But, perhaps unsurprisingly, most of my time on Now has actually been spent re-watching an old TV show: namely, The Wire. The re-watch has confirmed its status as my favorite TV show. I'm currently approaching the end of the third season, which is especially resonant given the awful events in Baltimore recently. Major Colvin is a clear stand-in for David Simon's philosophy, and gets many monologues throughout the season that perfectly capture Simon's understanding of the history of policing in Baltimore. But, of course, this is all in a show more than a decade ago, which makes it all the more painful to watch now... it feels like everyone knows that the current system isn't working, but everyone has kept doing the same thing anyways. I've been dreading the thought of watching the fourth season; it's probably the best, but is also incredibly painful, and will probably feel doubly so now given the real-world parallels. (During the opening credits of the third season, there's a brief shot of a wall covered in graffiti that reads "Body-more Murdaland." My heart aches whenever I see it.) So, I'm considering jumping directly from the season 3 finale to the season 5 finale, which is one of the best endings to any show ever.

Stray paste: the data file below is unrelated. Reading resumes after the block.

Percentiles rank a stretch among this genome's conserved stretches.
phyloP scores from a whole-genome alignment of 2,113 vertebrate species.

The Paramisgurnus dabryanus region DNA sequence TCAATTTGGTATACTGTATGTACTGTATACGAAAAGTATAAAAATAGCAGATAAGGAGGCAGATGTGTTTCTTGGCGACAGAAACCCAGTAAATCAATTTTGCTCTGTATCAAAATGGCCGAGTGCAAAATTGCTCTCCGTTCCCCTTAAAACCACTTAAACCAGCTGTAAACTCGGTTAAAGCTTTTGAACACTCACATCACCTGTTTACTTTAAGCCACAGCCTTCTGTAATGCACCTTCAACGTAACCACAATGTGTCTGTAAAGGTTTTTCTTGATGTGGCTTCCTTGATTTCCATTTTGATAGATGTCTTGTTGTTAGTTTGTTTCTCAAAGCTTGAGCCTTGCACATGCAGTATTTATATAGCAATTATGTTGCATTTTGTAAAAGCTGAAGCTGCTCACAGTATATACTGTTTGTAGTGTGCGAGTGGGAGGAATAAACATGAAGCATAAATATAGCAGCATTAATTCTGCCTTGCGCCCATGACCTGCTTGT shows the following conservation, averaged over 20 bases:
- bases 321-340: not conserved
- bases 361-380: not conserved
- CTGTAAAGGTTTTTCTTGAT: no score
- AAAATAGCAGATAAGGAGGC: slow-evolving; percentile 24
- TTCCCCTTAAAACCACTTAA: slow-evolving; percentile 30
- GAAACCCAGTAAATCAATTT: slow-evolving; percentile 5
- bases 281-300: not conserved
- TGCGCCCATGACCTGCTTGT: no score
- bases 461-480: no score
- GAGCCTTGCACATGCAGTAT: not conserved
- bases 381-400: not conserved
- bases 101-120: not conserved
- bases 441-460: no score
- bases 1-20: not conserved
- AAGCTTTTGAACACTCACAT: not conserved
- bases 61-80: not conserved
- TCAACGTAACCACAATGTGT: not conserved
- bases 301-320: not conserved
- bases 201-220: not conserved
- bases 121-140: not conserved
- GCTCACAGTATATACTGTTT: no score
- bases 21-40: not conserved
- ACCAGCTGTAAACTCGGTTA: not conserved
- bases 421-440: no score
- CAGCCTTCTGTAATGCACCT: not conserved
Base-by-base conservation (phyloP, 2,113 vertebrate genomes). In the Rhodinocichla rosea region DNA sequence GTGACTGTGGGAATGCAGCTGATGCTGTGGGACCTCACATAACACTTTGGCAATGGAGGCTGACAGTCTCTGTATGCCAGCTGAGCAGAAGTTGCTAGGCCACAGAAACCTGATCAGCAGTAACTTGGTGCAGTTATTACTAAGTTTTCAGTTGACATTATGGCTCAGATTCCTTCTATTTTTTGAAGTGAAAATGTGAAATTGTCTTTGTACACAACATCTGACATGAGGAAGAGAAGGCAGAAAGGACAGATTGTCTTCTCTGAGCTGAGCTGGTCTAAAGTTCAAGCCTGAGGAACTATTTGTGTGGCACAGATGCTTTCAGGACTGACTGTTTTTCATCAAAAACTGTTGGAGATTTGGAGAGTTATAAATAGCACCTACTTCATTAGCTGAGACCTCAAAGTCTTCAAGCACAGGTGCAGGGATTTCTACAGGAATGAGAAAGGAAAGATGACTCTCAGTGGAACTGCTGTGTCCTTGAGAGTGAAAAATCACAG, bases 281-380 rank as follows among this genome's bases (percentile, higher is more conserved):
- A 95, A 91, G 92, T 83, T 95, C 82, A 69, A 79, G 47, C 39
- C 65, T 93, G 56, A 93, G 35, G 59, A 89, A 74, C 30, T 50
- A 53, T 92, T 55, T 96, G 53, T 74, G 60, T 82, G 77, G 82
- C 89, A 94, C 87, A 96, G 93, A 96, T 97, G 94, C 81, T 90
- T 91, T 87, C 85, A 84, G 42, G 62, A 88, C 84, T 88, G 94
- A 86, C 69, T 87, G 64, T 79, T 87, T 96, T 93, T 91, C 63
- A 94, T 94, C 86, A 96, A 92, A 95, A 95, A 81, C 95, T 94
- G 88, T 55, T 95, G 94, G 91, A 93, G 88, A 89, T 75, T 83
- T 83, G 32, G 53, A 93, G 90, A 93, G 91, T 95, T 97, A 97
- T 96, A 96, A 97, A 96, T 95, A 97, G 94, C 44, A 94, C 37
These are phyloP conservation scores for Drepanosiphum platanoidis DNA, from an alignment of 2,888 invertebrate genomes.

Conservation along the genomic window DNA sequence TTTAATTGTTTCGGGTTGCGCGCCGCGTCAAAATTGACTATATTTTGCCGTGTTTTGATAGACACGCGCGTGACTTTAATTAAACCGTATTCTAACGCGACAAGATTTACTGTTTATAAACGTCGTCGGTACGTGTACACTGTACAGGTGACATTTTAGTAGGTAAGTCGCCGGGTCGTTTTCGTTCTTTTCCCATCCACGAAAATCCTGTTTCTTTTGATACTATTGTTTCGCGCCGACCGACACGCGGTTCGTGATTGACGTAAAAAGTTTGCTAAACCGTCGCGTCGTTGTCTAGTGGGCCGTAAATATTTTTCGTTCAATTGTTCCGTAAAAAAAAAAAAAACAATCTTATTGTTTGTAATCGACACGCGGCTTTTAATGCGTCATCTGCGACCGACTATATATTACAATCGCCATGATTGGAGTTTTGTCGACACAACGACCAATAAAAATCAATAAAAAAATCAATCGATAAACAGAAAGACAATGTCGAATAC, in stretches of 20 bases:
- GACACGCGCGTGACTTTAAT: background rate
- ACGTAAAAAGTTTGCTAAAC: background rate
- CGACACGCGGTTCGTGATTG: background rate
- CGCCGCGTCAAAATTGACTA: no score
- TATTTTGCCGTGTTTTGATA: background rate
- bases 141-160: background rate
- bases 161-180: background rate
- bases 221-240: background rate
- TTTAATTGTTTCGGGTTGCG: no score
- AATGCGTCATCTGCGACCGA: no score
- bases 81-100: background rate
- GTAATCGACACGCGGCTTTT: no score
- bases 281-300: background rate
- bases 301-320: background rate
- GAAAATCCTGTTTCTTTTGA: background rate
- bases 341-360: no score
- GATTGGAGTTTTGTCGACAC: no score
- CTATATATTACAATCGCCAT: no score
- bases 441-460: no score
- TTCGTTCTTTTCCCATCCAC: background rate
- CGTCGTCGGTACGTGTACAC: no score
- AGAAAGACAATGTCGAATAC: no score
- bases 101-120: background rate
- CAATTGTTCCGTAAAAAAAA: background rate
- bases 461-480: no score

Oh: it might be worth noting that this is my first time watching The Wire in high-definition and widescreen. It's been many years since my last viewing, so it's hard for me to give a detailed comparison, but I will note that I really love it. Apparently the first three seasons were shot in widescreen, so it makes sense that they would be fairly adaptable to the format. Also, I liked the second season a lot more the second time around. I think it's because during my first viewing I saw it as a distraction from the unresolved storylines of the first season; now that I understand the show's purpose and rhythm, though, it holds up much better.